Resident questions ramp to Parker Library parking area
Updated: Oct 2
A Parker City resident criticized the Parker City Council for paying to have this ramp constructed for a future parking lot for the Parker Library. (Roger Sims/Linn County Journal)
By Roger Sims, Journal staff
PARKER – A recently completed ramp between street level and the sidewalk on the south side of the Parker Library drew criticism from a former city council member earlier this month.
Tim Griffin asked the Parker City Council at its Sept. 14 meeting why the city paid nearly $6,900 for the 20-by-20-foot ramp, implying that it should have been the library's responsibility.
Councilman Jason Webber responded that because the ramp, which goes from street level to just over a foot above the street by the time it reaches the sidewalk, was on city property.
The library board has announced intentions to build a parking area on the east side of the library building, and the height of the curb would have at that section of Main Street would have presented an access problem.
“I call that a want,” Griffin said. He then asked Webber if he was on the library board.
Webber said that he was.
Griffin suggested the city should replace playground equipment at Heritage Park instead building ramps.
“I call that a need and not a want,” he said.
The council has directed that city maintenance supervisor Dever Scott close off the slide at the park because it has been damaged and is no longer safe for children to use.
The council, lacking two of its five members at the meeting, split 2-to-1 on a decision to buy an extended warranty for a tractor it recently purchased. The tractor, a 2022 Case IH Farmall, was purchased for $41,000 less trade-in earlier in the summer.
Scott reported that the cost on the extended 48-month warranty varied from $1,600 for the minimum plan up to $3,200 for the premium plan.
Webber, who made the motion to purchase the premium plan, and Councilman Gary Earley voted to make the purchase. Councilwoman Jody Bloodgood voted against the measure.
The council also heard a pitch from Police Chief Craig Haley and Officer Cody Kiser to purchase new body cameras for the city’s police department. Haley and Kiser have been using donated body “cams.”
Kiser told the council that the audio on the current cameras doesn’t work 90% of the time, and that the cables connecting the cameras are often damaged.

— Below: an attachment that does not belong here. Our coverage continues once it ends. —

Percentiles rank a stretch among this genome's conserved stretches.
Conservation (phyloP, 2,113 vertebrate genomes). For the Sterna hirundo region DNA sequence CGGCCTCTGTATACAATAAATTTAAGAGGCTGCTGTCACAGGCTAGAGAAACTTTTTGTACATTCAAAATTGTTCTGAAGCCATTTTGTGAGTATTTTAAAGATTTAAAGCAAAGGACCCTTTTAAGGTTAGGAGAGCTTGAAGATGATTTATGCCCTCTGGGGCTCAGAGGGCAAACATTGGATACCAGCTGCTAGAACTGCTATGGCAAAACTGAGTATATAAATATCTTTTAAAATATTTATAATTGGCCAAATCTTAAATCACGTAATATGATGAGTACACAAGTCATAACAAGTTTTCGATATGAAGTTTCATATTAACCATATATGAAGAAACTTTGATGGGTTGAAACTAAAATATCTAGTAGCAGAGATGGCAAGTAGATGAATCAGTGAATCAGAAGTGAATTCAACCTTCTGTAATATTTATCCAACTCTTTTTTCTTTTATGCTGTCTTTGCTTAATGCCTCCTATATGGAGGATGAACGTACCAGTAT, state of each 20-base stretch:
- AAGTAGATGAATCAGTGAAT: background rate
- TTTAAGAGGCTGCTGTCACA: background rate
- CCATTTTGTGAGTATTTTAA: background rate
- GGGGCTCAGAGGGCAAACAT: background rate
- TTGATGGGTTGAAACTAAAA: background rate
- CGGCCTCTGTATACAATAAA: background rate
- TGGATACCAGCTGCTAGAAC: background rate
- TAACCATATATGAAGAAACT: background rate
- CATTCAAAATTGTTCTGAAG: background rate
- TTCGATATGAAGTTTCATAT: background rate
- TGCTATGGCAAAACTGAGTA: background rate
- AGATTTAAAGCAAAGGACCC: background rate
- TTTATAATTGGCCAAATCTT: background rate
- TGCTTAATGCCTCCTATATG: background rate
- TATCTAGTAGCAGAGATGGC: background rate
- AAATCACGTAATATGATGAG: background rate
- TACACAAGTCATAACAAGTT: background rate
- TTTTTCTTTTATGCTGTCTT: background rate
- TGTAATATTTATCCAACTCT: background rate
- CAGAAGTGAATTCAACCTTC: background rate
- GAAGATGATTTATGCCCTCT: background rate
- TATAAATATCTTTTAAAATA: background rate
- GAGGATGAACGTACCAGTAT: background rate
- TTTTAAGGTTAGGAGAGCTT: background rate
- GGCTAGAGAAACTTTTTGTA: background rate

The policemen suggested purchasing two body cam and Taser packages being offered by Axon Enterprise for $15,450 over a five-year period. The city would pay $3,090 a year over that period.
Haley said the department didn’t necessarily need the Tasers, but the company was offering them as a package deal for much less than the usual price.
In arguing for purchasing the new body cams, the policemen also cited better sound and picture quality as well as the ability to store video to offsite Axon computer storage for later retrieval rather than having to be uploaded to a flash drive.
Kiser said the video on the flash drives could be altered but the video on the Axon “cloud” could not be changed.
Haley pointed out that, in a time where police have increasingly become the targets of civil liability lawsuits, the body cams have become essential.
Webber made a motion to buy the two body cam and Taser packages, but he did not get a second from Bloodgood or Earley, who wanted to set a separate meeting for more information.
“I’m not against it, I just want to know more about it,” Earley said.
Bloodgood said her reason for voting against the measure was concerns about the budget for the remainder of the year.
Haley said that the price offer was only good until Sept. 22. And he reminded the council that the cameras were protection for the city against lawsuits.
Following a brief demonstration of the cameras, Webber suggested using American Rescue Plan Act (ARPA) grant funds for the first year of the purchase and again made a motion for the purchase.
The council unanimously approved the purchase.
In other business:
Haley told the council that Parker’s Night Out Against Crime would be from 6 to 8 p.m. on Oct. 21. He said that hot dogs would be served and the Linn County Sheriff’s Office would be doing demonstrations, the county fire department would have a firetruck there, and game warden Mitch Fall would have a tracking dog at the event. The council voted unanimously to approve $200 to help fund the event.
Approved a conditional-use permit for Ross Hendrickson at 404 E. Woodward to have up to 20 goats and two bottle calves on his property for one year.
Heard Haley request an amendment to the ordinances covering Parker Lake. He said that there have been people camping there for an unreasonable amount of time. He suggested that camping stays be limited to seven days and that the time between camping at the lake and returning to camp again be set at 14 days.
Approved a proclamation making Sept. 17 - 23 Constitution Week following a presentation by Parker area resident Rene Slinkard.
Heard Haley suggest that the municipal court dockets have been very crowded and suggested that a second monthly date be set for court.
Heard a suggestion from Scott that an area behind the city garage could be cleared away to make room tor the police department to use as an impound yard.